The Nassau County Department of Assessment in Mineola is shown...

The Nassau County Department of Assessment in Mineola is shown on Thursday, Jan 12, 2017. Tax payers come to the office if they have questions about their property taxes. Credit: Newsday / John Paraskevas

Nassau properties will not be reassessed early next year as planned, a county official said Friday, a development that will cost or save property owners hundreds or even thousands of dollars depending on whether they have challenged their assessments successfully since County Executive Edward Mangano’s overhaul of the tax system began in 2010.

County officials announced the reassessment in 2015 after years of delays and said it would be finished by January 2018. Under state law, that required sending notices of the new assessments to property owners by Friday — four days before Tuesday’s election in which the county executive and all county legislative seats are on the ballot.

Now, that won’t happen, even though the county’s assessment system has emerged as a campaign issue. Mangano, who was indicted on corruption charges that he is fighting, chose not to run for re-election.

The halt means taxpayers who have not been awarded one of the overhaul’s substantial assessment reductions will continue to pay for the tax savings of those who have been — a tax shift that has already grown to $1.7 billion, a Newsday analysis revealed earlier this year. The Mangano administration’s decisions to award those reductions while freezing most other assessments since 2011 largely reversed years of successful efforts to make the assessments more fair and accurate, Newsday found.

The reassessment, which would also have ended the freeze, was expected to bring the assessments of Nassau’s more than 400,000 properties back into balance and would therefore have shifted taxes onto many of the property owners who have appealed successfully.

Acting Assessor Jim Davis said in an emailed statement that it became clear more work was needed to ensure the new assessments are accurate after reviewing the findings of two contractors hired to complete part of the reassessment process.

“In the best interest of the property owners of this county and until such time as it is determined that the values put forth are correct, the freeze will remain in effect,” Davis said. “The administration decided to provide the most accurate and complete information to the next county executive for their use in assessment.”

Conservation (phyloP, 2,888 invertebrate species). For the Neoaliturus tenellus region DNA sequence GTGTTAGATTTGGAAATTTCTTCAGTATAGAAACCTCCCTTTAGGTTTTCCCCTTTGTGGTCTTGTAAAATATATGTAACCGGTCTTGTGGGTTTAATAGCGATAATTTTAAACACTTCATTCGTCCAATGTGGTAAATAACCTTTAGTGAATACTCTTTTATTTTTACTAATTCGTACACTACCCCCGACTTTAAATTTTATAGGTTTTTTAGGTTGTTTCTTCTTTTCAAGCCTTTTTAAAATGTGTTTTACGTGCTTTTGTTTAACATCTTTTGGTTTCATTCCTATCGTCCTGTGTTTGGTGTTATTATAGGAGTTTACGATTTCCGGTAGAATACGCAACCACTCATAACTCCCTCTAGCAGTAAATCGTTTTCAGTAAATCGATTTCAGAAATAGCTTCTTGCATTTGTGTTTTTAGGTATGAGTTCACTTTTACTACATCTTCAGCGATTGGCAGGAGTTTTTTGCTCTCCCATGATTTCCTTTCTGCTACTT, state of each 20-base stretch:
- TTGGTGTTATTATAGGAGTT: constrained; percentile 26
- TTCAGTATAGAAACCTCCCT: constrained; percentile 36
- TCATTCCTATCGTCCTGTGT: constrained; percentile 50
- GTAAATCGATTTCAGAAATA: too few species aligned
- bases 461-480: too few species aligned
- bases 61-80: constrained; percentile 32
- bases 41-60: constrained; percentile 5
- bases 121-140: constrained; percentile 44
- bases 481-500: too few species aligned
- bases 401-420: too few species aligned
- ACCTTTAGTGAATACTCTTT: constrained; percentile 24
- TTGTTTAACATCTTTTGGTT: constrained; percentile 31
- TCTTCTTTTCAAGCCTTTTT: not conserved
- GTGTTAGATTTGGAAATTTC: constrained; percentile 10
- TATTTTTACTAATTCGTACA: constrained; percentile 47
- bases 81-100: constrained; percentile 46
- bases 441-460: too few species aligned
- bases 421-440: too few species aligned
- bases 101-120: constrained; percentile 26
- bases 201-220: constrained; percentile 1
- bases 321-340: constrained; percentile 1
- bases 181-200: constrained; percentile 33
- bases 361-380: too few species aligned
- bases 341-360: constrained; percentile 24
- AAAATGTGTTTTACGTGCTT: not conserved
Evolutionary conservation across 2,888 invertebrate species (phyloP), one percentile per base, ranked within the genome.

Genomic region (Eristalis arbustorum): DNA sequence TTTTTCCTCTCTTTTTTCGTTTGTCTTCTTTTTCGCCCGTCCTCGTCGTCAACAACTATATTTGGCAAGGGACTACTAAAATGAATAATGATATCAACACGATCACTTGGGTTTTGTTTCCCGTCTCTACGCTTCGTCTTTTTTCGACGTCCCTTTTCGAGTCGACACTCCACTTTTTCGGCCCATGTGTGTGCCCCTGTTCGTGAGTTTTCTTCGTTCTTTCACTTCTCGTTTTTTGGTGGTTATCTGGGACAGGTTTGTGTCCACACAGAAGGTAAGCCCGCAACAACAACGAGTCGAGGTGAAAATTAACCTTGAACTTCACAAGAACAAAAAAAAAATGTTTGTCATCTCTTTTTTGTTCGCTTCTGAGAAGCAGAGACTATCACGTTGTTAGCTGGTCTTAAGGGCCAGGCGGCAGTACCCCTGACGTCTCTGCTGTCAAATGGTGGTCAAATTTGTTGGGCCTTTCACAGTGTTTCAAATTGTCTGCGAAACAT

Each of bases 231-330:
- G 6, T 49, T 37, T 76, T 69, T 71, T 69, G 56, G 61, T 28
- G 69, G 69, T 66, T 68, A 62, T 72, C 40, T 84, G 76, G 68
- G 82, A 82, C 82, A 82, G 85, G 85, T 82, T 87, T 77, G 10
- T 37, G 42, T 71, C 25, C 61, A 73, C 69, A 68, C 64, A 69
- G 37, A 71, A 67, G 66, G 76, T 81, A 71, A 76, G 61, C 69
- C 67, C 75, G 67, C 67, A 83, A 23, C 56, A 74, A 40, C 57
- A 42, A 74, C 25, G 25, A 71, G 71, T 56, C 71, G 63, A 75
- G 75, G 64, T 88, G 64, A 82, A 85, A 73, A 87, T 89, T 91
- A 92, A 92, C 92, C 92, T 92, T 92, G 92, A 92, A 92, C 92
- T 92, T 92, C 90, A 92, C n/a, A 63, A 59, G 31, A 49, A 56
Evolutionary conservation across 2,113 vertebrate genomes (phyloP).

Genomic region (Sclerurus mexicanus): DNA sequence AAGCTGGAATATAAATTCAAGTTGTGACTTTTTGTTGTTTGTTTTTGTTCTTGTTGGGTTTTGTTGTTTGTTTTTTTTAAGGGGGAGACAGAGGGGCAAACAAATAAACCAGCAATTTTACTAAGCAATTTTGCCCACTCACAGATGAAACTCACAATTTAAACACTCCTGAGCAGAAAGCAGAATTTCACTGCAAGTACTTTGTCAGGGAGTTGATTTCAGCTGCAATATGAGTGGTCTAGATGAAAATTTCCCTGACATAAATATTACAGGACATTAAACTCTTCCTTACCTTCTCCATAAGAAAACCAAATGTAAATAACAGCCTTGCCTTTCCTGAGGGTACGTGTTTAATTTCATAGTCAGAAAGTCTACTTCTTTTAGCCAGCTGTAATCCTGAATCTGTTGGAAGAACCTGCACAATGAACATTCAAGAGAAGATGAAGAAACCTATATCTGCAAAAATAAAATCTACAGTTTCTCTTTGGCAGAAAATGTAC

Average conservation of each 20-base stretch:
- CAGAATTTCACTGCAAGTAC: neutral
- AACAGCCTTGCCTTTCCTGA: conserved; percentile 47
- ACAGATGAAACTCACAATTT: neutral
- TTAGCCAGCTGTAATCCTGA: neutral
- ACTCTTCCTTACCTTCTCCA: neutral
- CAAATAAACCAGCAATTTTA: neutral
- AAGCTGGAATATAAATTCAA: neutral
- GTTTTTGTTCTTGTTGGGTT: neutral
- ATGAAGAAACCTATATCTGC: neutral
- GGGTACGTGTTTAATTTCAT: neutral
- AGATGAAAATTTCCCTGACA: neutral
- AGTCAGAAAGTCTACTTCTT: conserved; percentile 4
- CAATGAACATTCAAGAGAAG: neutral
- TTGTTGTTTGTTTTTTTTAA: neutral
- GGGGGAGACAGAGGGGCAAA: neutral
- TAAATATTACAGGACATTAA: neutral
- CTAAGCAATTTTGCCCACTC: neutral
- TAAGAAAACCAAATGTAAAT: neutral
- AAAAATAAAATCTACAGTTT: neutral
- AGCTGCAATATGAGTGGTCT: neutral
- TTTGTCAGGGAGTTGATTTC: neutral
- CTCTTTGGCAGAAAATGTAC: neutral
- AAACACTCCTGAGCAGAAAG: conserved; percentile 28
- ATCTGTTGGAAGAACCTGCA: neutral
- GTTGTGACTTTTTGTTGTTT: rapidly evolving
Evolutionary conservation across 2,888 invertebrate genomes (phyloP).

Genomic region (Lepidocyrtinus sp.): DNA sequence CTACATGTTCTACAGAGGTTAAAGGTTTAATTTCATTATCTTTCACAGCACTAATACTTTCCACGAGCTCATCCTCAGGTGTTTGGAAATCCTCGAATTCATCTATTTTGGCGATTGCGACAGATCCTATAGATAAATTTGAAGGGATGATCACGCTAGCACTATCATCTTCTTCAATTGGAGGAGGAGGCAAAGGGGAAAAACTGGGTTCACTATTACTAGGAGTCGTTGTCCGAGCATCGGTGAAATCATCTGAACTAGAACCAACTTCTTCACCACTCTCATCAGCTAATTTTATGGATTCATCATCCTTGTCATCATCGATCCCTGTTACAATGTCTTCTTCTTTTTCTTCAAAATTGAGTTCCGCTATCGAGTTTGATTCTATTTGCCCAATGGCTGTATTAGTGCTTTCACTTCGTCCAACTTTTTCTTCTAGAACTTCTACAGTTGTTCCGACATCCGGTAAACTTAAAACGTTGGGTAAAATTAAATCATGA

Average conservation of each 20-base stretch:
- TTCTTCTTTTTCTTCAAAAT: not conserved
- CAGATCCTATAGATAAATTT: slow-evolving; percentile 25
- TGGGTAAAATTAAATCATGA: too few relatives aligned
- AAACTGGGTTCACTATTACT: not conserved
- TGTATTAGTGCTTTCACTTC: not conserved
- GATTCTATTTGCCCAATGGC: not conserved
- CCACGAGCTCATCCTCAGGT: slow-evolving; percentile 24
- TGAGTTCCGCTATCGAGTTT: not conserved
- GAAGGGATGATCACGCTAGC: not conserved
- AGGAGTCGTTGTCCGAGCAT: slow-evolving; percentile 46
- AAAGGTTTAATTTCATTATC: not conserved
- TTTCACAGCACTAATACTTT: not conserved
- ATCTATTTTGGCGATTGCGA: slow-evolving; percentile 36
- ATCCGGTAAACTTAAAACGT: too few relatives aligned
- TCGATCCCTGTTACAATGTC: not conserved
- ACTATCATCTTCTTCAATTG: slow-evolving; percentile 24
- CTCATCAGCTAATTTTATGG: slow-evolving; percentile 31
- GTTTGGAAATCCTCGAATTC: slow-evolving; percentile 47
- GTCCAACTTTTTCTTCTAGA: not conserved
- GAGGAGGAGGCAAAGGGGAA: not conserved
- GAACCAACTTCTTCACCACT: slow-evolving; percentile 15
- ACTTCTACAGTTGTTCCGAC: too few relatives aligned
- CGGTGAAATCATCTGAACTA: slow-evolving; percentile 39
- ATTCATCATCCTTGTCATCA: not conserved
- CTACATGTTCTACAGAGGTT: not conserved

Whether the reassessment will even occur and how it will be handled will now be up to the next administration. If officials move ahead with the reassessment, they could use the delay as a way to give property owners added time to review and seek changes to the new assessments well before the county calculates more than $6 billion in tax bills covering its own needs and those of school districts, towns, fire departments and other governmental agencies.

Some taxpayers and officials are not interested in waiting another year, as the freeze has already doubled in length from the four years Mangano promised when it started. Mangano has said in the past that he regrets the delays, which he described as unavoidable and in part due to superstorm Sandy.

Long Beach City Manager Jack Schnirman and the Long Beach City Council sent a letter Oct. 19 to Davis, urging immediate action on the disparities caused by the overhaul. The letter came after Long Beach residents who rebuilt Sandy-damaged homes received school tax bills that had doubled in size from a year ago. Two of the council members are running for re-election and Schnirman is seeking to be elected county comptroller.

Mangano’s freeze on assessments doesn’t apply to homes that are damaged or improved, and as a result repaired Sandy homes that didn’t challenge saw their tax bills increase both because of the improvements and the taxes shifted to them from those who did appeal successfully.

Newsday’s estimate of the cumulative $1.7 billion tax shift accounts for grievances settled from the 2011-12 tax year through the 2016-17 tax year, for October 2016 school and January 2017 general tax bills. The shift for 2016-17 alone was $405 million.